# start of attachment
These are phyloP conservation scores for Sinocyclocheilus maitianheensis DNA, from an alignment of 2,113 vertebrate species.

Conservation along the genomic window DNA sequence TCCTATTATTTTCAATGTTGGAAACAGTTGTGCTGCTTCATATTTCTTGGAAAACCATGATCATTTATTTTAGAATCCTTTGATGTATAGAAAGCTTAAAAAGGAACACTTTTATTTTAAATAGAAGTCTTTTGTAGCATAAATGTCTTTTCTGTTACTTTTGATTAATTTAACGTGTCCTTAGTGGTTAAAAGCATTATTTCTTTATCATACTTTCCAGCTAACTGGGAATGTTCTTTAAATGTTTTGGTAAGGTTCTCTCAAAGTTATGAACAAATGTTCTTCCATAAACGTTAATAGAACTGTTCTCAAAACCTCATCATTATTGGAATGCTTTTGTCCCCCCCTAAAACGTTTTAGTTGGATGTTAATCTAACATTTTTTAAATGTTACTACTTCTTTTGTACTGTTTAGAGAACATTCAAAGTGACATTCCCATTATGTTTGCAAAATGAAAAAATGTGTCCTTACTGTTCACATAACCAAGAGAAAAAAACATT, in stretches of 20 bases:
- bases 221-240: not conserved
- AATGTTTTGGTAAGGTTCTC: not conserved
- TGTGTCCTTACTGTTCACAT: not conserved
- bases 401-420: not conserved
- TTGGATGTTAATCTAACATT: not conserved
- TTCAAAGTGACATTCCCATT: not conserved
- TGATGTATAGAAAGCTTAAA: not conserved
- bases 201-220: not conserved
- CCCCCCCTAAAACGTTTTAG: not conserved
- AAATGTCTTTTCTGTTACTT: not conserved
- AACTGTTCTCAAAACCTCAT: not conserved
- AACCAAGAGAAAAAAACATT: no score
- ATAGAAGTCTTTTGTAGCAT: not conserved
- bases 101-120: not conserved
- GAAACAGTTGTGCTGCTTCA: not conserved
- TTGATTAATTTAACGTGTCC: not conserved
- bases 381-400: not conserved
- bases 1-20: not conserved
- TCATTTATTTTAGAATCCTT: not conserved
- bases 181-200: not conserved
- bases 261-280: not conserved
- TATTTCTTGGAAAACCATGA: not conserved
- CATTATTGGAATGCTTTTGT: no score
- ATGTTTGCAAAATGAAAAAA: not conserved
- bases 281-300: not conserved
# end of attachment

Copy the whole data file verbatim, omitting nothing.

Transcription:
These are phyloP conservation scores for Sinocyclocheilus maitianheensis DNA, from an alignment of 2,113 vertebrate species.

Conservation along the genomic window DNA sequence TCCTATTATTTTCAATGTTGGAAACAGTTGTGCTGCTTCATATTTCTTGGAAAACCATGATCATTTATTTTAGAATCCTTTGATGTATAGAAAGCTTAAAAAGGAACACTTTTATTTTAAATAGAAGTCTTTTGTAGCATAAATGTCTTTTCTGTTACTTTTGATTAATTTAACGTGTCCTTAGTGGTTAAAAGCATTATTTCTTTATCATACTTTCCAGCTAACTGGGAATGTTCTTTAAATGTTTTGGTAAGGTTCTCTCAAAGTTATGAACAAATGTTCTTCCATAAACGTTAATAGAACTGTTCTCAAAACCTCATCATTATTGGAATGCTTTTGTCCCCCCCTAAAACGTTTTAGTTGGATGTTAATCTAACATTTTTTAAATGTTACTACTTCTTTTGTACTGTTTAGAGAACATTCAAAGTGACATTCCCATTATGTTTGCAAAATGAAAAAATGTGTCCTTACTGTTCACATAACCAAGAGAAAAAAACATT, in stretches of 20 bases:
- bases 221-240: not conserved
- AATGTTTTGGTAAGGTTCTC: not conserved
- TGTGTCCTTACTGTTCACAT: not conserved
- bases 401-420: not conserved
- TTGGATGTTAATCTAACATT: not conserved
- TTCAAAGTGACATTCCCATT: not conserved
- TGATGTATAGAAAGCTTAAA: not conserved
- bases 201-220: not conserved
- CCCCCCCTAAAACGTTTTAG: not conserved
- AAATGTCTTTTCTGTTACTT: not conserved
- AACTGTTCTCAAAACCTCAT: not conserved
- AACCAAGAGAAAAAAACATT: no score
- ATAGAAGTCTTTTGTAGCAT: not conserved
- bases 101-120: not conserved
- GAAACAGTTGTGCTGCTTCA: not conserved
- TTGATTAATTTAACGTGTCC: not conserved
- bases 381-400: not conserved
- bases 1-20: not conserved
- TCATTTATTTTAGAATCCTT: not conserved
- bases 181-200: not conserved
- bases 261-280: not conserved
- TATTTCTTGGAAAACCATGA: not conserved
- CATTATTGGAATGCTTTTGT: no score
- ATGTTTGCAAAATGAAAAAA: not conserved
- bases 281-300: not conserved